I am seeing my nephrologist today and will update him on all the Iowa stuff.  To be honest, I am feeling a lot better than I have in years.  Yesterday I went grocery shopping on my own.  And I carried two loads of heavy groceries up from my car to my apartment by myself.  It can't remember the last time I did that!

I have to take a moment and say thank you to those of you who have donated to our cause.  Most of the people who have sent us money are people we either don't know, people we met once, or people we haven't seen in a long, long time (we're talking 10 years for some!).  It means so much to us.  We are saving the money to help chip away at the cost of the transplant itself at this point, which will be around 6000 dollars if we include travel and lodging to and from Iowa (maybe more-depending on how long we have to stay).  Travel, room and board is not covered by insurance at all.  Also thank you Blaz Bush for making me start this blog.    I love you!

So happy Thursday everyone!  Enjoy your kidneys today, if you have ones that work!

Thursday, January 10, 2013


My blood didn't attack Matthew's!!  One more hoop to jump through before we know for sure he can be my donor!  On Monday the committee meets to discuss our case, and on Wednesday we should get a call about donor specific antibodies. 

So close...

Also, I gained five pounds.  I suppose it's a good thing.  But I have to be honest, I really don't want to be overweight again.  It's going to make pole dancing really hard when I get back to it.

Wednesday, January 9, 2013

Iowa Stubborn

We had a full day at the University of Iowa.

Matthew went through his donor evaluation which consisted of blood labs, a chest x-ray, a CT scan, a 24 hour urine test, an EKG, a psychologist evaluation, a kidney doctor evaluation, a surgeon evaluation, and being asked about 20 times if he realized what he was about to do.  Of course, they had me leave the room for a few appointments to make sure I'm not coercing him in any way.

All I had to do was meet with my nephrologist and transplant surgeon, and then I had to get a few labs drawn.  It was strange watching Matthew go through all the stuff I usually do.  I forgot that part of transplantation.  You feel so helpless as the recipient (and a little guilty).  I mean, I am used to being poked and prodded, but I hate that someone healthy has to do it because of me.  He also had to fast for about 16 hours, and that is the worst.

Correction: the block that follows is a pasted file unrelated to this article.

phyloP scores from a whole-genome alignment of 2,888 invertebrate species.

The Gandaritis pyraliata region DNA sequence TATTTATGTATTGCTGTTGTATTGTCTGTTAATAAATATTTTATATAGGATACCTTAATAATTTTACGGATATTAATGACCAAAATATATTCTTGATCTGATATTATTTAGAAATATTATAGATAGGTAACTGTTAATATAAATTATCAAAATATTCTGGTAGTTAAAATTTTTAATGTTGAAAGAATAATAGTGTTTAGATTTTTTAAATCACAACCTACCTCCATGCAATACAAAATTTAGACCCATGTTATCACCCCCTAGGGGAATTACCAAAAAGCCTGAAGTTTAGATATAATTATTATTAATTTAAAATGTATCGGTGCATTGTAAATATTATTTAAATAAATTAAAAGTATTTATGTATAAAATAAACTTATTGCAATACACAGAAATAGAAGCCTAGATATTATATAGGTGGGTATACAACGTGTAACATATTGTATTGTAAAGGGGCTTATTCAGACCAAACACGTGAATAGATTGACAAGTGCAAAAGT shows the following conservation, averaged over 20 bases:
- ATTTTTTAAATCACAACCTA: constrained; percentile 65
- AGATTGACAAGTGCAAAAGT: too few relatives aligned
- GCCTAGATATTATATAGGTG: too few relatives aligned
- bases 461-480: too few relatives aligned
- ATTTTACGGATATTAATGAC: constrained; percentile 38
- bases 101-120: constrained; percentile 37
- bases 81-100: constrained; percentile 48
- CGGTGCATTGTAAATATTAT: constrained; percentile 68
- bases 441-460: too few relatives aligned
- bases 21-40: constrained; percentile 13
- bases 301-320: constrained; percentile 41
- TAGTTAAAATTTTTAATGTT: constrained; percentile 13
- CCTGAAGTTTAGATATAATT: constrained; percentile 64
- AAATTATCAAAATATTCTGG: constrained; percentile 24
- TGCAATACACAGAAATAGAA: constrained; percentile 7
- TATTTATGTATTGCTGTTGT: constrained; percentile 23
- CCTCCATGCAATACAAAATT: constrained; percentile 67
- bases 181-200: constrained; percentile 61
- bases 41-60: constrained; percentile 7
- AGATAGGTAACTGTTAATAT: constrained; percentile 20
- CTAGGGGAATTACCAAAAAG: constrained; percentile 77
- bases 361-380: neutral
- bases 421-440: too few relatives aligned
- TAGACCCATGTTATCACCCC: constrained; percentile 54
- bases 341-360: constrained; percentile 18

But we find out tomorrow if the crossmatch is negative.  This would mean that my cells don't attack his when they put them together in a petree dish.  In a week we find out about the antibodies.  Hopefully we get a good phone call tomorrow.

Can I just say that the team in Iowa is amazing?  They are all so helpful and enthusiastic.  One of my coordinators said the phrase, "I just love my job!"  This is such a confirmation that waiting for Iowa was the right choice.

Monday, January 7, 2013

Embolism Scare

Matthew and I were finishing my dialysis today like we usually do.  We have a pretty good routine, but we are at my Nonna's house so things aren't exactly laid out as usual.  After we rinsed back my blood, I forgot to clamp my venous line.  I was always told that if I forgot to clamp it, blood would spurt out from my port and it would be a mess.  But instead of that, air sucked into my tube.  I drew back on the syringe to get it out, but I had no idea how much air got into my blood stream.  So we had to call 911 in case of an air embolism.

The ambulance came with a firetruck and eight strapping men came to get me and bring me into the ambulance.  After two hours in the ER, I had a chest X-ray and was cleared.  They said if air got into my system, it had broken up and wasn't dangerous anymore.